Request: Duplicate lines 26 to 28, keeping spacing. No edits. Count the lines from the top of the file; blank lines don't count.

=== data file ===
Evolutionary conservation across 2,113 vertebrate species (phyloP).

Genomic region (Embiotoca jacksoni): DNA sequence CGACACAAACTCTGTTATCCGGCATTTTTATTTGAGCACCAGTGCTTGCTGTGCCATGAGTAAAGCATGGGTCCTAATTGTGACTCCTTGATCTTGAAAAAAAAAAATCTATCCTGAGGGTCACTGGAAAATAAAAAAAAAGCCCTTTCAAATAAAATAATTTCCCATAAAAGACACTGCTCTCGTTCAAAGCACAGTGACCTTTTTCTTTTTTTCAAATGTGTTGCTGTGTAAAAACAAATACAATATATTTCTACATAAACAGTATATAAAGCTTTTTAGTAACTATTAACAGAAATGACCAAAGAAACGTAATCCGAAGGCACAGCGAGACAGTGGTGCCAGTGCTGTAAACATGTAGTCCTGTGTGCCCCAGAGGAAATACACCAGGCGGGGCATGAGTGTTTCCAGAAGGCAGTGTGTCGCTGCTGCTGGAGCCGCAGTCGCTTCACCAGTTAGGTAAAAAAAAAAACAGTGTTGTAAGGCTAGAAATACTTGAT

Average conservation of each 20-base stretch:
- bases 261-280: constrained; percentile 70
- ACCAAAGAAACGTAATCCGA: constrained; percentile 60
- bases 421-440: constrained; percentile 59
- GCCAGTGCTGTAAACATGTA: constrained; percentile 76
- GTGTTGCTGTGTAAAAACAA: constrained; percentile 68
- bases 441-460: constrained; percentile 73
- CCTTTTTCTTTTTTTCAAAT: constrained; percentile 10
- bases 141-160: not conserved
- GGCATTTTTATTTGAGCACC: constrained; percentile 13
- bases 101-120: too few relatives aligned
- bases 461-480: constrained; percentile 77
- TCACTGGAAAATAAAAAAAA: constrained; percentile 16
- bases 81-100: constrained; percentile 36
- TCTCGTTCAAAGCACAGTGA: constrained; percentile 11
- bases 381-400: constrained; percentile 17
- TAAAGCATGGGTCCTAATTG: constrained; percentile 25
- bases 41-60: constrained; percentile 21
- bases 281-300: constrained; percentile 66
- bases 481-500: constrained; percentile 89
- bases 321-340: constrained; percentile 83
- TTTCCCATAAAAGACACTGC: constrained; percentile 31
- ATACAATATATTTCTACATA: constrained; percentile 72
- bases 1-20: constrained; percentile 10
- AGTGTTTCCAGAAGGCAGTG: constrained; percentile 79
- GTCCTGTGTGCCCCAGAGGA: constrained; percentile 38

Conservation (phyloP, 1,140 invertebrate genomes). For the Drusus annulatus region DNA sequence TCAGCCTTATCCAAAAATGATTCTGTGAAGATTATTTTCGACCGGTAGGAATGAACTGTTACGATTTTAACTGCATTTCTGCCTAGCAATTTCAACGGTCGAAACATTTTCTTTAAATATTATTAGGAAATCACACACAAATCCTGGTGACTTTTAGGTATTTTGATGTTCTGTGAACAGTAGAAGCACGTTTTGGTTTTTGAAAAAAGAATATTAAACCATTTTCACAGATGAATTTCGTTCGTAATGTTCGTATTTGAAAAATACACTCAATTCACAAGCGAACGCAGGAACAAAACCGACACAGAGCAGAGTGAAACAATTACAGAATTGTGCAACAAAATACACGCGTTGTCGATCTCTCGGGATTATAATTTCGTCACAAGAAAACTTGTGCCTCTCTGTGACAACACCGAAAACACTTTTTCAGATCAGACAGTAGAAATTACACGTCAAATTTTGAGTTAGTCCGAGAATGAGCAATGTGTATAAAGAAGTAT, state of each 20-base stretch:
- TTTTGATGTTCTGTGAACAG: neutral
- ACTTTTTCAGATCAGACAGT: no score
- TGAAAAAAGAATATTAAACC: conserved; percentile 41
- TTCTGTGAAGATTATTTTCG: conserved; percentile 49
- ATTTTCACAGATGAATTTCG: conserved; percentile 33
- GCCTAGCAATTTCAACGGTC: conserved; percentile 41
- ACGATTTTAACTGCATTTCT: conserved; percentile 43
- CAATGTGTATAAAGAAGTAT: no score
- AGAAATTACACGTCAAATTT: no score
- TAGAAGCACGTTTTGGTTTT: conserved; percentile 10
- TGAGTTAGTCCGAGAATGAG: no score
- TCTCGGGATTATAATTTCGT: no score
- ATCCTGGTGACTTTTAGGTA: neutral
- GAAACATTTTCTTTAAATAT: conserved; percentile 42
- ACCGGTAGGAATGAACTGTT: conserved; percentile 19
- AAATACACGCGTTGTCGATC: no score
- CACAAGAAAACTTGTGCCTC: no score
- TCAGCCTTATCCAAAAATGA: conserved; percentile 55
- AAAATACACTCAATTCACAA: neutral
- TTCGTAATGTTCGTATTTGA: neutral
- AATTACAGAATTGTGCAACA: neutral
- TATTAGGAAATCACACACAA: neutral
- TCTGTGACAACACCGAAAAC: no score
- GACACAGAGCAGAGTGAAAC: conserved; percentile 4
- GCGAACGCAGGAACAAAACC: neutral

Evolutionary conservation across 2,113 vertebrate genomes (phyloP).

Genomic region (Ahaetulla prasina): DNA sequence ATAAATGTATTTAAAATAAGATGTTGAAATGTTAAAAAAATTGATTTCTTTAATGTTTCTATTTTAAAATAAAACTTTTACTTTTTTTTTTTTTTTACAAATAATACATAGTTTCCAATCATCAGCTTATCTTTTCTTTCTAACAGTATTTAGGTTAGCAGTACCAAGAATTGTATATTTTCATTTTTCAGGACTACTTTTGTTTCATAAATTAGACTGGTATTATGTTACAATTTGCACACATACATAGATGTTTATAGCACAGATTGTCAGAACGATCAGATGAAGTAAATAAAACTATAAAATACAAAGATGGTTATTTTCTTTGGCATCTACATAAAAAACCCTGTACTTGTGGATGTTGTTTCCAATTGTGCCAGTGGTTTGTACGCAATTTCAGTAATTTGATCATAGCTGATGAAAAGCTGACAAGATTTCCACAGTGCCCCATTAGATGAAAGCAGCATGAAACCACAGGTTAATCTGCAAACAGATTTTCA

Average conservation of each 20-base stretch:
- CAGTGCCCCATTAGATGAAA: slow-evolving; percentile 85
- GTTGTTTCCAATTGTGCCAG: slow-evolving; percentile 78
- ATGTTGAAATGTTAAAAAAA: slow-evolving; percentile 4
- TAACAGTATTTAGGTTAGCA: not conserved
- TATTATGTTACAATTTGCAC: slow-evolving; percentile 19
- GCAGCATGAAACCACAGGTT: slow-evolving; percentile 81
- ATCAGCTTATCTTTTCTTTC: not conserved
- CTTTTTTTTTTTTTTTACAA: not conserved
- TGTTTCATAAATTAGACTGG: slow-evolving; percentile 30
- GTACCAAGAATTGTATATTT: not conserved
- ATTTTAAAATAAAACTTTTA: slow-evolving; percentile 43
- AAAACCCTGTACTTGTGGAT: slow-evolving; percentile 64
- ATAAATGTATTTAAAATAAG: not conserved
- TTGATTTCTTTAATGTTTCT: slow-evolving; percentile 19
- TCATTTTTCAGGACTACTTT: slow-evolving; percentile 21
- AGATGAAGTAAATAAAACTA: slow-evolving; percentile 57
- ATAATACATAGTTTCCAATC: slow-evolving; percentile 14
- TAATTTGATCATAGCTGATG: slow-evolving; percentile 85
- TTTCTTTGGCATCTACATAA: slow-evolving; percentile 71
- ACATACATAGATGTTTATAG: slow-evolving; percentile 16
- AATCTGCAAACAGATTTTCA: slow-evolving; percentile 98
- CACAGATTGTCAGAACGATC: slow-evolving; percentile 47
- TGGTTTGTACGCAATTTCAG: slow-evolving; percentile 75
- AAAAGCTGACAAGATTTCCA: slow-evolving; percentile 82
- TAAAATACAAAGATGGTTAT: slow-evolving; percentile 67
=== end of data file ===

- bases 1-20: constrained; percentile 10
- AGTGTTTCCAGAAGGCAGTG: constrained; percentile 79
- GTCCTGTGTGCCCCAGAGGA: constrained; percentile 38